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Please use this identifier to cite or link to this item: http://dspace.unimap.edu.my:80/xmlui/handle/123456789/6434

Title: Machine-made products: a reflection of pleasure and the affection of form in visual design
Authors: Ismail, Abdullah
Keywords: Manufactures;Computer vision;Machine-made products;Commercial products;Product quality
Issue Date: 2008
Publisher: Universiti Malaysia Perlis (UniMAP)
Abstract: Our life is always obsessed with and preoccupied by many machine-made and commercial products. Thus, to make our life meaningful, more sound and lively, dynamic and so on, we need to consume various types of objects, tools and instruments. By doing so, we are actually becoming part of possessors and collectors of consumer’s machine-made products. We were later imprisoned by them, instead. At the same time we are quite fussy and selective too, and perhaps, too choosy, to purchase certain items for our own use from the nearby shops/ supermarket shelves. Obviously, when we buy a product, and beside our awareness on its main usefulness / function, we seldom ask ourselves what do we really look into and judge for? We also hardly ever ask ourselves why we choose a particular product and without much realization, would also reject other products of the similar type and function. Do we say that, when we buy something, because of its function alone – as a deciding factor, or perhaps it should be for certain hidden reasons which has relatively influenced or struck our taste and imagination. Machine-made items / products are no more alien to most people. It is a kind of dayto-day engagement with them. In fact, with rapid mass-production activities by the means of advanced robotic mechanizations, design becomes a high-minded process required by most modern industries or requested by high-tech producers. Together with the advanced and fast delivery system, the manufactured products can be distributed to / purchased by any user-customer-client in the global markets almost anytime, anywhere. These manufactured products of all sorts of aesthetic properties, indeed, used to become familiar industrial commodities to us. They are regularly shared by everyone, by many people of all cultural backgrounds across the globe. Like many “beautiful” objects found in our natural landscape or environment, some of our personal, commercial, “machine-crafted” and iconoclastic products we possessed, become parts of objects of fondness, affection and admiration. These objects, of which we directly consumed, are being placed / positioned inside our own home or private room. They were displayed, inside our own time-space confinement / personal imprisonment, ready to be contemplated. Is it true, that we actually caught between the function and beauty, or psychologically framed by our inner desire - pleasure and affection – imposed by these imaginative products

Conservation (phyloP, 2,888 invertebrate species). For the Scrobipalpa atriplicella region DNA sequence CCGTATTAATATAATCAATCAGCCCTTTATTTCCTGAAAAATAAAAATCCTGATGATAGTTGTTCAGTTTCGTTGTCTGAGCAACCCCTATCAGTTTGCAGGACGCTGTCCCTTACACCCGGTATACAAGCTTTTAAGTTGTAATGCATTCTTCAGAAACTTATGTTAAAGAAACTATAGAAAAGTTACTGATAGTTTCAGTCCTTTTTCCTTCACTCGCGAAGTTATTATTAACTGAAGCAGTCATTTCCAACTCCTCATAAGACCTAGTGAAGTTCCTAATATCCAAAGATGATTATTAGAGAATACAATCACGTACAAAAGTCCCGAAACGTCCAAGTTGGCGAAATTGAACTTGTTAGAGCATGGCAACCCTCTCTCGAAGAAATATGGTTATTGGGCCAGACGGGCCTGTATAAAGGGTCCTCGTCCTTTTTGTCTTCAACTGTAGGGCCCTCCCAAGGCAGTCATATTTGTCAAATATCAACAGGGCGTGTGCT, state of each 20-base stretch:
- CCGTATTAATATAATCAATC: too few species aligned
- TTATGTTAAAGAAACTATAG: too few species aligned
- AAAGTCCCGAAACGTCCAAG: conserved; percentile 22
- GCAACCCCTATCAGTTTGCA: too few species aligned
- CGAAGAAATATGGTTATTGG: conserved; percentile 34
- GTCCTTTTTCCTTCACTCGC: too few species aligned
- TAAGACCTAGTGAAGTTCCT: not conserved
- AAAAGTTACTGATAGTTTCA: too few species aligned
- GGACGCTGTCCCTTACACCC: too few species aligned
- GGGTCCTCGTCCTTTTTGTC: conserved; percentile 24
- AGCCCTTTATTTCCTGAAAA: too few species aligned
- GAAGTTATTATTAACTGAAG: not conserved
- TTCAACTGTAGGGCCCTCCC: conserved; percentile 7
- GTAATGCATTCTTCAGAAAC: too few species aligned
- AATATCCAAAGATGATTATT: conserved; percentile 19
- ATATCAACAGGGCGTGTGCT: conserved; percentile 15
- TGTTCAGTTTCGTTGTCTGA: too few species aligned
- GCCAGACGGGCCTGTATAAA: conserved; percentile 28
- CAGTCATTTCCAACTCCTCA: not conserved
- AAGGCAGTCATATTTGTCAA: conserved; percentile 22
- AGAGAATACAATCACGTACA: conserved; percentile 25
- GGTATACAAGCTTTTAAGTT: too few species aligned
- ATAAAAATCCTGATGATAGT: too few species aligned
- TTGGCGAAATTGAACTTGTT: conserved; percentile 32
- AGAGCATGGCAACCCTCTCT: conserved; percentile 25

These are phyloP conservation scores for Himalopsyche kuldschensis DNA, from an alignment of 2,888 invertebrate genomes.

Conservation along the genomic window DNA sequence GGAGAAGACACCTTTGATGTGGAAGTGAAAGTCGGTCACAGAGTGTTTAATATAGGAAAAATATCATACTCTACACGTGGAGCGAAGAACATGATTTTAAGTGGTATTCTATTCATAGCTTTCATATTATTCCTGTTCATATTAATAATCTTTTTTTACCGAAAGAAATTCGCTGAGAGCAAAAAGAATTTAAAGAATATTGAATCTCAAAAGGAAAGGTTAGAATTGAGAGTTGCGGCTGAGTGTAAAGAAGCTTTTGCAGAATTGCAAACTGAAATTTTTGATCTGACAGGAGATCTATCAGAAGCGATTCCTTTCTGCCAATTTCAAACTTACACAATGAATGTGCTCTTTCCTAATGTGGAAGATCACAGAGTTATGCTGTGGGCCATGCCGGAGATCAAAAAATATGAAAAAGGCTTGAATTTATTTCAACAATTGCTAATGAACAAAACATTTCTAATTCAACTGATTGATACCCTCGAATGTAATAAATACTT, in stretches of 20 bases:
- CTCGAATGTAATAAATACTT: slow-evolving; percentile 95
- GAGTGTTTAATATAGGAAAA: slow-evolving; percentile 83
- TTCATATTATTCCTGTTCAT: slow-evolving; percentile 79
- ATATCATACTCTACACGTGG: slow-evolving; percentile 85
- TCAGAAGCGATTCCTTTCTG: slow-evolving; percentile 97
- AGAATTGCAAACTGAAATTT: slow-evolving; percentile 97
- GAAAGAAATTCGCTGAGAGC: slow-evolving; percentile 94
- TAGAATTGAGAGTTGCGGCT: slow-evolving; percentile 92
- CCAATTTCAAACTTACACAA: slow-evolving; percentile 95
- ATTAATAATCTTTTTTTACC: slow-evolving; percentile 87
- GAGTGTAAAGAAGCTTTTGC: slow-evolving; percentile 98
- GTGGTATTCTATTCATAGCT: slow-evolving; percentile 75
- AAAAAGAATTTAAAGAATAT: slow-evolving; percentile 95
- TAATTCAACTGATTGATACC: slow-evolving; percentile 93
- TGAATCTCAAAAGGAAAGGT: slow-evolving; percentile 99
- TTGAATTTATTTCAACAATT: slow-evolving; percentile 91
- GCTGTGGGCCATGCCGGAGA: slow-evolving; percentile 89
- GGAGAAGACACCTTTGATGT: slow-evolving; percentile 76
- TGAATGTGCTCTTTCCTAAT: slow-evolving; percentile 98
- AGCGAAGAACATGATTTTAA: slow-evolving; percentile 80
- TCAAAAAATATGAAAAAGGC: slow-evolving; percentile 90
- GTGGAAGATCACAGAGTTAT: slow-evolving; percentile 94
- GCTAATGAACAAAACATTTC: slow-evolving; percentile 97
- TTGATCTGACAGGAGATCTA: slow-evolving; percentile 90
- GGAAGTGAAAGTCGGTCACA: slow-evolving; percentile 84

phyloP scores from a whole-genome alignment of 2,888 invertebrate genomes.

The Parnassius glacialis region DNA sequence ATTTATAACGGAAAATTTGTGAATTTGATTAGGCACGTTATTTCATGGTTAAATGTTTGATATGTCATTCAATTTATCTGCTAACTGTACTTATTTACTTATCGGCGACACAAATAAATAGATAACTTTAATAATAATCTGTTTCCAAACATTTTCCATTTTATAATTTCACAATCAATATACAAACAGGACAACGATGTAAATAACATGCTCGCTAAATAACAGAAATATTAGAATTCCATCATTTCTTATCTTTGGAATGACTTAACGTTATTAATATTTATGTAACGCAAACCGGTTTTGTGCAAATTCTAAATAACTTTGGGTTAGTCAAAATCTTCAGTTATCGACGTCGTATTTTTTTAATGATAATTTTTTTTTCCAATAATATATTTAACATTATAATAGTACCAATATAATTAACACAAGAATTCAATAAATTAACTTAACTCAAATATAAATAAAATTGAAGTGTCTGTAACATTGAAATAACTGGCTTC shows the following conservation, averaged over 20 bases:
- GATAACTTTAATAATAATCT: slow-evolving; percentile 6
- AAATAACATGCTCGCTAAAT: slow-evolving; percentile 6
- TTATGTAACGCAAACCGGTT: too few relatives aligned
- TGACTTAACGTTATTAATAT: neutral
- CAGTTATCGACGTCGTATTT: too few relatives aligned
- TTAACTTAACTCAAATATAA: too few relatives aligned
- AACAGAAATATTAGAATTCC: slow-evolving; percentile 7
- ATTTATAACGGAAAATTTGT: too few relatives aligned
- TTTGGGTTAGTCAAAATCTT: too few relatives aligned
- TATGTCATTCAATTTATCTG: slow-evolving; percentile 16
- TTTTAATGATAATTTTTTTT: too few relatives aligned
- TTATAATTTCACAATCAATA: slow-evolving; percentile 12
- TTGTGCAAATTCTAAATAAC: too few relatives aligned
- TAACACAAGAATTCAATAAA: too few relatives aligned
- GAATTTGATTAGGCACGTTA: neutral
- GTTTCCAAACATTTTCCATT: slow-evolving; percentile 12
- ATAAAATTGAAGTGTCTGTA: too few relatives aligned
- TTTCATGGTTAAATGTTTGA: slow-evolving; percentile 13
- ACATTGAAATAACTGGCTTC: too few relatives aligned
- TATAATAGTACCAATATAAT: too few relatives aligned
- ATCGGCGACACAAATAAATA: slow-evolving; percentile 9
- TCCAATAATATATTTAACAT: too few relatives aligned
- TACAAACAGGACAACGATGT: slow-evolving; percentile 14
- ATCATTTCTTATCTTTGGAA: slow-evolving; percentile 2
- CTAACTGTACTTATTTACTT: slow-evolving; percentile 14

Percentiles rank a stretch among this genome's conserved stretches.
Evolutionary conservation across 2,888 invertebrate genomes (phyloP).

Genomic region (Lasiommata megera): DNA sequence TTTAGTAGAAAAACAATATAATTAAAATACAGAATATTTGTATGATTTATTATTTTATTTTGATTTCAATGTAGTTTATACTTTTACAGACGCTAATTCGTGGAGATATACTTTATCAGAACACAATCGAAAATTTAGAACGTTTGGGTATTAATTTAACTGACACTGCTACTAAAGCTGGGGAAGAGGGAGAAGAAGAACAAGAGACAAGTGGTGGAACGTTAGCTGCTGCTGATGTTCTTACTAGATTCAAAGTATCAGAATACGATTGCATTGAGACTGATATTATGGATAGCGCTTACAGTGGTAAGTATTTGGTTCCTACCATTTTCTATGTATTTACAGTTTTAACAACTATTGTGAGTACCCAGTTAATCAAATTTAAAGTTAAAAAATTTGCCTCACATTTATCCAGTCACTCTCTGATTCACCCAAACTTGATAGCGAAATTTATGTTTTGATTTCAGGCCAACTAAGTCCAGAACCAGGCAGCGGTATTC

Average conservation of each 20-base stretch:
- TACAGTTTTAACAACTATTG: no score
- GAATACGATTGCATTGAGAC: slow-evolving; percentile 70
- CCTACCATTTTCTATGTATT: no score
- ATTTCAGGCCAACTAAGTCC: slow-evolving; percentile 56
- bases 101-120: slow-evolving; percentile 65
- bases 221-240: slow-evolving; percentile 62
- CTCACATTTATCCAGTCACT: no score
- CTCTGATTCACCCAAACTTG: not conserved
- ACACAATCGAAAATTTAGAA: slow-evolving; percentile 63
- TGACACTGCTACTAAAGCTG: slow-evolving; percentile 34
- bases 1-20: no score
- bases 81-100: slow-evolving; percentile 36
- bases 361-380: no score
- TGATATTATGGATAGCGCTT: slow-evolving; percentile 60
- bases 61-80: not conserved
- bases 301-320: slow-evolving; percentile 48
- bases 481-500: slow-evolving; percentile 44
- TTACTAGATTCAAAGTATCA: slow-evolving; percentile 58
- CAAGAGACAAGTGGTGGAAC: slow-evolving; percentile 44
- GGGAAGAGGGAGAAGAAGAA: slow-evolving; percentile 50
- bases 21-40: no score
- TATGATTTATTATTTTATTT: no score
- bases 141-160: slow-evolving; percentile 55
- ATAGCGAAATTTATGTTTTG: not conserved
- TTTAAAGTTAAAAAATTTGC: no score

URI: http://hdl.handle.net/123456789/6434
Appears in Collections:Universiti Malaysia Perlis

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